The panel’s focus was on methods and strategies they have used to spread this peacefully consensual philosophy to others. The more options we have to spread the only true message of freedom, the better off we are. The indoctrination and demonizing by the mainstream of those with philosophies that everyone at this festival shared is surely something that needs to be overcome, and I think more discussions on how to reach those mainstream folks are useful and necessary.
At that speaking engagement, I realized that other people were drinking alcohol, so I chose to imbibe. I took the five minute journey back to the tent, grabbed some beers, and headed back to catch Kati Testa’s presentation on Non-Violent Compassionate Communication.
I had some reservations towards non-violent communication previously, as it’s hard to imagine communication being violent, minus personal threats and the invoking of violence, as per Hans Herman Hoppe’s argumentation ethics. The addition of “compassionate” into the method made it a lot more plausible, if only somewhat redundant.
I only caught about the last half of Kati’s presentation, but I do see it as a potentially useful tool in promoting peaceful interactions within our families and communities. She provided an example of this method with one of the audience members. The scenario was a messy bathroom and instead of the hypothetical wife just outright complaining to the husband, the wife explained to the husband how she is feeling about the situation and how it affects her. In this scenario, they came to an agreement and decided to schedule a day or two a week to clean—it seems like a way to defuse a situation and solve problems without anger and violence.
Luckily, I brought enough beer for the next one. This was the one that I learned the most from and was most excited for: the Bitcoin Round Table. On the panel, were two folks that I interviewed live from this festival, Ben Lopez and Marc Wood, and a couple of additional knowledgeable folks. I have been dying to get some questions answered in regards to Bitcoin, and this was the perfect place to ask.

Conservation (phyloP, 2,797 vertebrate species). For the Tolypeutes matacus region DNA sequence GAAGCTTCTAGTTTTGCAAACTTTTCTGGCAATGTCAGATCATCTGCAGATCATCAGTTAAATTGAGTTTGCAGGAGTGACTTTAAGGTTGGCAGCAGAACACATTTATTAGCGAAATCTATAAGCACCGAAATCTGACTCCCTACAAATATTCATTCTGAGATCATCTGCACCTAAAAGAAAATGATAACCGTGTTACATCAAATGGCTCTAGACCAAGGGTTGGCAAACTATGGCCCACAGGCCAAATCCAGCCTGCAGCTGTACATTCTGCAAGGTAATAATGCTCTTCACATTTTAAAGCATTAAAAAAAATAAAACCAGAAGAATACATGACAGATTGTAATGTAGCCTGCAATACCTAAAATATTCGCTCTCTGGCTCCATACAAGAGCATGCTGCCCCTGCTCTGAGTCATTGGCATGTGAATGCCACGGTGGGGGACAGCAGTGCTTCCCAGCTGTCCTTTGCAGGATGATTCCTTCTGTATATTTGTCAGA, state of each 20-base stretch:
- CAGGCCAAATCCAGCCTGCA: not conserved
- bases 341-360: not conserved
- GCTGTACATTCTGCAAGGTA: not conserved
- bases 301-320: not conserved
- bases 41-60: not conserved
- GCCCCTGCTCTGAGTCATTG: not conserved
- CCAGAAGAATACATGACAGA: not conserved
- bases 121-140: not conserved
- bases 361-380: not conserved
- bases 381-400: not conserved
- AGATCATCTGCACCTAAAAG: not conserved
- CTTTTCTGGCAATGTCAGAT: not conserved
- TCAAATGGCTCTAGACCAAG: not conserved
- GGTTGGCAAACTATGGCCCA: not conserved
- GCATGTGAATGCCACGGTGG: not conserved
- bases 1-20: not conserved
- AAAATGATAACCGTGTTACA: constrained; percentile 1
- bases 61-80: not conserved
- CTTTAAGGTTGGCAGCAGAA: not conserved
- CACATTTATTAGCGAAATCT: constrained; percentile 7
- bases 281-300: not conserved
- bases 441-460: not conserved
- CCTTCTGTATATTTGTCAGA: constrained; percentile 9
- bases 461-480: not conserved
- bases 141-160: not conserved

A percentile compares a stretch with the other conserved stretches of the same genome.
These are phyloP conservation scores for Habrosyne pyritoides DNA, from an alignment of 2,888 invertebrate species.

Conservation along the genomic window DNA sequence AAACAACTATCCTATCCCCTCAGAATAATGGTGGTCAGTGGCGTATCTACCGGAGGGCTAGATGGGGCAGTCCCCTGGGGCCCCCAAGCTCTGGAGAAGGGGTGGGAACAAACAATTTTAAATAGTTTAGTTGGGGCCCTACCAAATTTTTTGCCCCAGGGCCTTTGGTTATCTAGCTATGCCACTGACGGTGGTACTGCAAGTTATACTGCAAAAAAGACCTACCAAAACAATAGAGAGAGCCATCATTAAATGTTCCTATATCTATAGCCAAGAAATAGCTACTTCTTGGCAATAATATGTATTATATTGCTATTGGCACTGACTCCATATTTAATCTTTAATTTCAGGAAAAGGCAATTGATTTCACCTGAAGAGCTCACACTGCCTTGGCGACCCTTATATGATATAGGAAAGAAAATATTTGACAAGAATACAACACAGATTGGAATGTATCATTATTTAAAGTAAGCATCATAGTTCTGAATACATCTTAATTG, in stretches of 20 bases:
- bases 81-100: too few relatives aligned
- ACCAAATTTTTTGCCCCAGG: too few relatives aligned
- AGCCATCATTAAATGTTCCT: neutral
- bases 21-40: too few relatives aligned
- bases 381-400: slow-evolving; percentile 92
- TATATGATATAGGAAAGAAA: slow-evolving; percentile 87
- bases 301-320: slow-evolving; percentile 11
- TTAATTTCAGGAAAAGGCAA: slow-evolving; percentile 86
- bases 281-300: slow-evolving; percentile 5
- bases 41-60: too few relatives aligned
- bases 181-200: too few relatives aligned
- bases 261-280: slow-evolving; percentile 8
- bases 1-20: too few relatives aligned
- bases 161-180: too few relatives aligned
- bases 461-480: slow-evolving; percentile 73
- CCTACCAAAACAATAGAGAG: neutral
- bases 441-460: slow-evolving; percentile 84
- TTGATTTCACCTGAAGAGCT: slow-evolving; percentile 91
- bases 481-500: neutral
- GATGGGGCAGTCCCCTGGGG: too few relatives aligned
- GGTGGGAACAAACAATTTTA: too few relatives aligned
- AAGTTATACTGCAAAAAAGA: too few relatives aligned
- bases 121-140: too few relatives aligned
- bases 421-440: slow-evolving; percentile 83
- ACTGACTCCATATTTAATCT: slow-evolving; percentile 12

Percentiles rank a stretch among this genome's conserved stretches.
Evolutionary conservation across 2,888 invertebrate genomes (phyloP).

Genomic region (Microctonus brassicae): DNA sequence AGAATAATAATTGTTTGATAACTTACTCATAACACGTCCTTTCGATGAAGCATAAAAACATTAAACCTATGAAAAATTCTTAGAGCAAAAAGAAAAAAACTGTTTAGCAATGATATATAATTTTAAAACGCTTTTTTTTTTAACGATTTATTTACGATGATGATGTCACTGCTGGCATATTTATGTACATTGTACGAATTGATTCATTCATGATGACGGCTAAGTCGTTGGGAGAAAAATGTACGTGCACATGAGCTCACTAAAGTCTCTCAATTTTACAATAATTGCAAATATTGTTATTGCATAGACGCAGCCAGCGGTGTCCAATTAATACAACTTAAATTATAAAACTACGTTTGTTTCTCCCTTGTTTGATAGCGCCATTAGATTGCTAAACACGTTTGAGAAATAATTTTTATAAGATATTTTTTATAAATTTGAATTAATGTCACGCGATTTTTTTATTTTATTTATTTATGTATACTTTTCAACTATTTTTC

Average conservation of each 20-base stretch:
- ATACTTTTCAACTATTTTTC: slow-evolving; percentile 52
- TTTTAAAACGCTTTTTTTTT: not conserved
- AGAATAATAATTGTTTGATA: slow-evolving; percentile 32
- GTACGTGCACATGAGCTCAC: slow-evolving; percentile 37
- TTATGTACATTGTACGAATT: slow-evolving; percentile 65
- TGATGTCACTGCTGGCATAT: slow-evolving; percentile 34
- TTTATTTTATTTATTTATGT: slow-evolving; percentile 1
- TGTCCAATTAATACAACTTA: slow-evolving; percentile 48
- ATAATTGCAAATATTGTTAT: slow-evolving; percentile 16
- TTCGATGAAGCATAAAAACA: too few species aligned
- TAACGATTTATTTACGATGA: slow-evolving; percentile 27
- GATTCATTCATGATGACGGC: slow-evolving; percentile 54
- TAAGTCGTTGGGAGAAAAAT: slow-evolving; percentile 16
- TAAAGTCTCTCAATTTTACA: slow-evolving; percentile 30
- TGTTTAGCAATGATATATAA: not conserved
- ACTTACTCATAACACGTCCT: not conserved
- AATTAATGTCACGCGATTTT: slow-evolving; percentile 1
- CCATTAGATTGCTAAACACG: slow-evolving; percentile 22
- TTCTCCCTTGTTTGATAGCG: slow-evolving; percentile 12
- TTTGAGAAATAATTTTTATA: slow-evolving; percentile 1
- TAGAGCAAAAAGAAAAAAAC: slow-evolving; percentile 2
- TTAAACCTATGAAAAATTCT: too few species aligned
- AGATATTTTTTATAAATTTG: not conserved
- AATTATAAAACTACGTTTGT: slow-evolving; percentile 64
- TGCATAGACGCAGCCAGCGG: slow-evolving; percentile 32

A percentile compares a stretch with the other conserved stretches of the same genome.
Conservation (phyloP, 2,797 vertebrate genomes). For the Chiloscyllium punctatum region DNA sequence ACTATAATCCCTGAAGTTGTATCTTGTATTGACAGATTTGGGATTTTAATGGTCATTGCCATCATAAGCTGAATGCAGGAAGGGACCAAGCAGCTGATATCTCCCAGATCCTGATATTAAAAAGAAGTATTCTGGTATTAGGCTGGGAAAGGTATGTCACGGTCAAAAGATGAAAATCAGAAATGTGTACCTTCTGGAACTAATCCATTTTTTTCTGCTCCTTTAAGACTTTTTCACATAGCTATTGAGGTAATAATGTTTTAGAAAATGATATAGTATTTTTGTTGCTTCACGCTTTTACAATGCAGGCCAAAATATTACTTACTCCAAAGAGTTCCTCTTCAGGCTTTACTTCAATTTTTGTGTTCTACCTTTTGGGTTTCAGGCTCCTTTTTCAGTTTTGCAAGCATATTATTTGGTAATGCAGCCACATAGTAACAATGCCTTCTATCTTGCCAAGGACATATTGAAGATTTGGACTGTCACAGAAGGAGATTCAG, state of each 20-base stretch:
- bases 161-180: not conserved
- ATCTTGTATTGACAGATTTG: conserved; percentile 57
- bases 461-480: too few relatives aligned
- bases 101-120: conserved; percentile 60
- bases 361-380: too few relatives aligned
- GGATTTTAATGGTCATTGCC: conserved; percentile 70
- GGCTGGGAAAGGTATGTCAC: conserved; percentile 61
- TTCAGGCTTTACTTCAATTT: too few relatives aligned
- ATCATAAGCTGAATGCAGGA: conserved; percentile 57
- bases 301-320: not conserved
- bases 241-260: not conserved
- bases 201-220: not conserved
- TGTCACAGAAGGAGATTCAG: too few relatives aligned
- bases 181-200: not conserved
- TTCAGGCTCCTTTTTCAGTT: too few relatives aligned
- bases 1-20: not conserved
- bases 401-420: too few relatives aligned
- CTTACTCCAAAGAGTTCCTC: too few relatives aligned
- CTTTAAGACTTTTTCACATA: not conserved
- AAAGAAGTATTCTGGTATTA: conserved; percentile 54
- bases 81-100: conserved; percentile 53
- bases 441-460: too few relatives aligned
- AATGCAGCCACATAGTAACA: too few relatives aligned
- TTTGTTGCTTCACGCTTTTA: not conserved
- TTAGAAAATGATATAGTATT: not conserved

One of my first questions was regarding the anonymity of bitcoin. I know for a fact that bitcoin is not anonymous. I have looked into too many bitcoin wallets, not because I have the intention of broaching one’s privacy, but rather, just out of curiosity in order to test it: you go to blockchain.info, paste the someone’s wallet address and then you have all of the incoming and outgoing transactions within the wallet, as well as the amount withdrawn and the remaining balance.
That question led into an inquiry about Dark Wallet. From the panel’s response, and also my own observations, it is currently in Alpha stage 8 and hasn’t been worked on in quite some time. Unfortunately, it appears that Dark Wallet has hit some sort of a roadblock, whatever it may be, and there’s no explanation as to what it is. This gaping lack of knowledge just irritates me and I intend to get to the bottom of it.
Next, I asked a question in regards to purchasing bitcoin without a bank account. The best answer I got was from one of our interviewees. He told me that as far as complete anonymity goes, maybe look for alternatives (he was subtly referring to agorism).
To conclude that event, I learned quite a bit about bitcoin. More specifically, how it actually works, which I’ve never quite understood.
Following the Bitcoin Round Table, was the group photo. Not everyone is in it, but there were certainly a lot of people at the festival. Obviously, I stick out like a sore thumb on the far right hand side, wearing an LUA voluntaryist tank top.